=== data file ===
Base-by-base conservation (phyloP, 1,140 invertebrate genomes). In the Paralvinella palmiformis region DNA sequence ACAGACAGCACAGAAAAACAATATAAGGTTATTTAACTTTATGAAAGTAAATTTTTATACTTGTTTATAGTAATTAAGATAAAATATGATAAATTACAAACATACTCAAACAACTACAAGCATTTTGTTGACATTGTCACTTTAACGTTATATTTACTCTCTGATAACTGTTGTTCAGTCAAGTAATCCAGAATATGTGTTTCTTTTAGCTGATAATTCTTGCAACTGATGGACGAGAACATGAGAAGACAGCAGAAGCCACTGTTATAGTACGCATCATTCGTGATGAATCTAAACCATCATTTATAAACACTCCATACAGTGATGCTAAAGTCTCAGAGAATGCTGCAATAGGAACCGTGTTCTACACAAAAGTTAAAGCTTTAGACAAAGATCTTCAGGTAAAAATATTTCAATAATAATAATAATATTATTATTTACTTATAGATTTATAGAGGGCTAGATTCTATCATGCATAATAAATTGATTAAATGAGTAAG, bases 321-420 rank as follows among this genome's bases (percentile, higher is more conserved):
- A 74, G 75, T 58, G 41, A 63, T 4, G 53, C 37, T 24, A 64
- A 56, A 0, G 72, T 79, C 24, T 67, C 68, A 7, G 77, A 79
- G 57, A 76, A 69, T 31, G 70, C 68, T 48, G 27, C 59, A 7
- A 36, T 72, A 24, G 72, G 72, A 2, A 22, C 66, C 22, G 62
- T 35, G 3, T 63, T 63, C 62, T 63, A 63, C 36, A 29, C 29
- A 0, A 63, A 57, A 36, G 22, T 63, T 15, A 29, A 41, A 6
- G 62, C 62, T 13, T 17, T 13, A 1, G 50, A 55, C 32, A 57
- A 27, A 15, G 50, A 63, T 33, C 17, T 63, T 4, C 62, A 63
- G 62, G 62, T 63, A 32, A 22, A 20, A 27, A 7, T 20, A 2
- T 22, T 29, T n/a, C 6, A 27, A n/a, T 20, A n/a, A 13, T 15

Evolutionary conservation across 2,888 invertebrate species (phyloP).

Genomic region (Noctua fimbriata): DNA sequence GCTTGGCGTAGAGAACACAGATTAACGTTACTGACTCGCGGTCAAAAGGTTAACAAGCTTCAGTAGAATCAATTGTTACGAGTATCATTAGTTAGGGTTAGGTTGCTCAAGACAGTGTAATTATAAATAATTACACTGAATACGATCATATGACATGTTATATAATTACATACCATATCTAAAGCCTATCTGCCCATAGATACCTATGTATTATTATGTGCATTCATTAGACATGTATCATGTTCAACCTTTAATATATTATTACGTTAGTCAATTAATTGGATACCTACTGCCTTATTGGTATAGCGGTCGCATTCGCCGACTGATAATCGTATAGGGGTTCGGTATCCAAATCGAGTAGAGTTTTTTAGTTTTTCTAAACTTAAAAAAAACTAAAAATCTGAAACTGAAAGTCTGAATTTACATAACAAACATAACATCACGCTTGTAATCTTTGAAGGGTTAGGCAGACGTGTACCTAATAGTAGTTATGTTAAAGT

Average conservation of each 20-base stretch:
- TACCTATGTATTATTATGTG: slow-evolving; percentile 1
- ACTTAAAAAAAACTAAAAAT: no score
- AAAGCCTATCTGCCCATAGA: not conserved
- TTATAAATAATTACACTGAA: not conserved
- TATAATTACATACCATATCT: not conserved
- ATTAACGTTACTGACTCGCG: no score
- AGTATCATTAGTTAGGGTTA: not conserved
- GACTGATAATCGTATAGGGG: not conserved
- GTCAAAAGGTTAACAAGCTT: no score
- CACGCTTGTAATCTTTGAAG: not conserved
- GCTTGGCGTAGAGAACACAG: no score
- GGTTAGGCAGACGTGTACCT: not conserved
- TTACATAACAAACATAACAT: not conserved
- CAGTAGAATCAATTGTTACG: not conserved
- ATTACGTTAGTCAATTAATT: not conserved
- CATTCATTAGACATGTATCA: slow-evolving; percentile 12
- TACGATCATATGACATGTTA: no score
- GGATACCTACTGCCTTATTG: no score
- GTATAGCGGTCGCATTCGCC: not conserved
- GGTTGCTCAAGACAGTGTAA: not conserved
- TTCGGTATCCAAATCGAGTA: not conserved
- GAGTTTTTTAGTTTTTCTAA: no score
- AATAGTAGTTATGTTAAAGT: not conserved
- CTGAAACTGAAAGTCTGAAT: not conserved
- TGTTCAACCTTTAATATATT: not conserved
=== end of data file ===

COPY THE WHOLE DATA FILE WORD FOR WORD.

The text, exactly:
Base-by-base conservation (phyloP, 1,140 invertebrate genomes). In the Paralvinella palmiformis region DNA sequence ACAGACAGCACAGAAAAACAATATAAGGTTATTTAACTTTATGAAAGTAAATTTTTATACTTGTTTATAGTAATTAAGATAAAATATGATAAATTACAAACATACTCAAACAACTACAAGCATTTTGTTGACATTGTCACTTTAACGTTATATTTACTCTCTGATAACTGTTGTTCAGTCAAGTAATCCAGAATATGTGTTTCTTTTAGCTGATAATTCTTGCAACTGATGGACGAGAACATGAGAAGACAGCAGAAGCCACTGTTATAGTACGCATCATTCGTGATGAATCTAAACCATCATTTATAAACACTCCATACAGTGATGCTAAAGTCTCAGAGAATGCTGCAATAGGAACCGTGTTCTACACAAAAGTTAAAGCTTTAGACAAAGATCTTCAGGTAAAAATATTTCAATAATAATAATAATATTATTATTTACTTATAGATTTATAGAGGGCTAGATTCTATCATGCATAATAAATTGATTAAATGAGTAAG, bases 321-420 rank as follows among this genome's bases (percentile, higher is more conserved):
- A 74, G 75, T 58, G 41, A 63, T 4, G 53, C 37, T 24, A 64
- A 56, A 0, G 72, T 79, C 24, T 67, C 68, A 7, G 77, A 79
- G 57, A 76, A 69, T 31, G 70, C 68, T 48, G 27, C 59, A 7
- A 36, T 72, A 24, G 72, G 72, A 2, A 22, C 66, C 22, G 62
- T 35, G 3, T 63, T 63, C 62, T 63, A 63, C 36, A 29, C 29
- A 0, A 63, A 57, A 36, G 22, T 63, T 15, A 29, A 41, A 6
- G 62, C 62, T 13, T 17, T 13, A 1, G 50, A 55, C 32, A 57
- A 27, A 15, G 50, A 63, T 33, C 17, T 63, T 4, C 62, A 63
- G 62, G 62, T 63, A 32, A 22, A 20, A 27, A 7, T 20, A 2
- T 22, T 29, T n/a, C 6, A 27, A n/a, T 20, A n/a, A 13, T 15

Evolutionary conservation across 2,888 invertebrate species (phyloP).

Genomic region (Noctua fimbriata): DNA sequence GCTTGGCGTAGAGAACACAGATTAACGTTACTGACTCGCGGTCAAAAGGTTAACAAGCTTCAGTAGAATCAATTGTTACGAGTATCATTAGTTAGGGTTAGGTTGCTCAAGACAGTGTAATTATAAATAATTACACTGAATACGATCATATGACATGTTATATAATTACATACCATATCTAAAGCCTATCTGCCCATAGATACCTATGTATTATTATGTGCATTCATTAGACATGTATCATGTTCAACCTTTAATATATTATTACGTTAGTCAATTAATTGGATACCTACTGCCTTATTGGTATAGCGGTCGCATTCGCCGACTGATAATCGTATAGGGGTTCGGTATCCAAATCGAGTAGAGTTTTTTAGTTTTTCTAAACTTAAAAAAAACTAAAAATCTGAAACTGAAAGTCTGAATTTACATAACAAACATAACATCACGCTTGTAATCTTTGAAGGGTTAGGCAGACGTGTACCTAATAGTAGTTATGTTAAAGT

Average conservation of each 20-base stretch:
- TACCTATGTATTATTATGTG: slow-evolving; percentile 1
- ACTTAAAAAAAACTAAAAAT: no score
- AAAGCCTATCTGCCCATAGA: not conserved
- TTATAAATAATTACACTGAA: not conserved
- TATAATTACATACCATATCT: not conserved
- ATTAACGTTACTGACTCGCG: no score
- AGTATCATTAGTTAGGGTTA: not conserved
- GACTGATAATCGTATAGGGG: not conserved
- GTCAAAAGGTTAACAAGCTT: no score
- CACGCTTGTAATCTTTGAAG: not conserved
- GCTTGGCGTAGAGAACACAG: no score
- GGTTAGGCAGACGTGTACCT: not conserved
- TTACATAACAAACATAACAT: not conserved
- CAGTAGAATCAATTGTTACG: not conserved
- ATTACGTTAGTCAATTAATT: not conserved
- CATTCATTAGACATGTATCA: slow-evolving; percentile 12
- TACGATCATATGACATGTTA: no score
- GGATACCTACTGCCTTATTG: no score
- GTATAGCGGTCGCATTCGCC: not conserved
- GGTTGCTCAAGACAGTGTAA: not conserved
- TTCGGTATCCAAATCGAGTA: not conserved
- GAGTTTTTTAGTTTTTCTAA: no score
- AATAGTAGTTATGTTAAAGT: not conserved
- CTGAAACTGAAAGTCTGAAT: not conserved
- TGTTCAACCTTTAATATATT: not conserved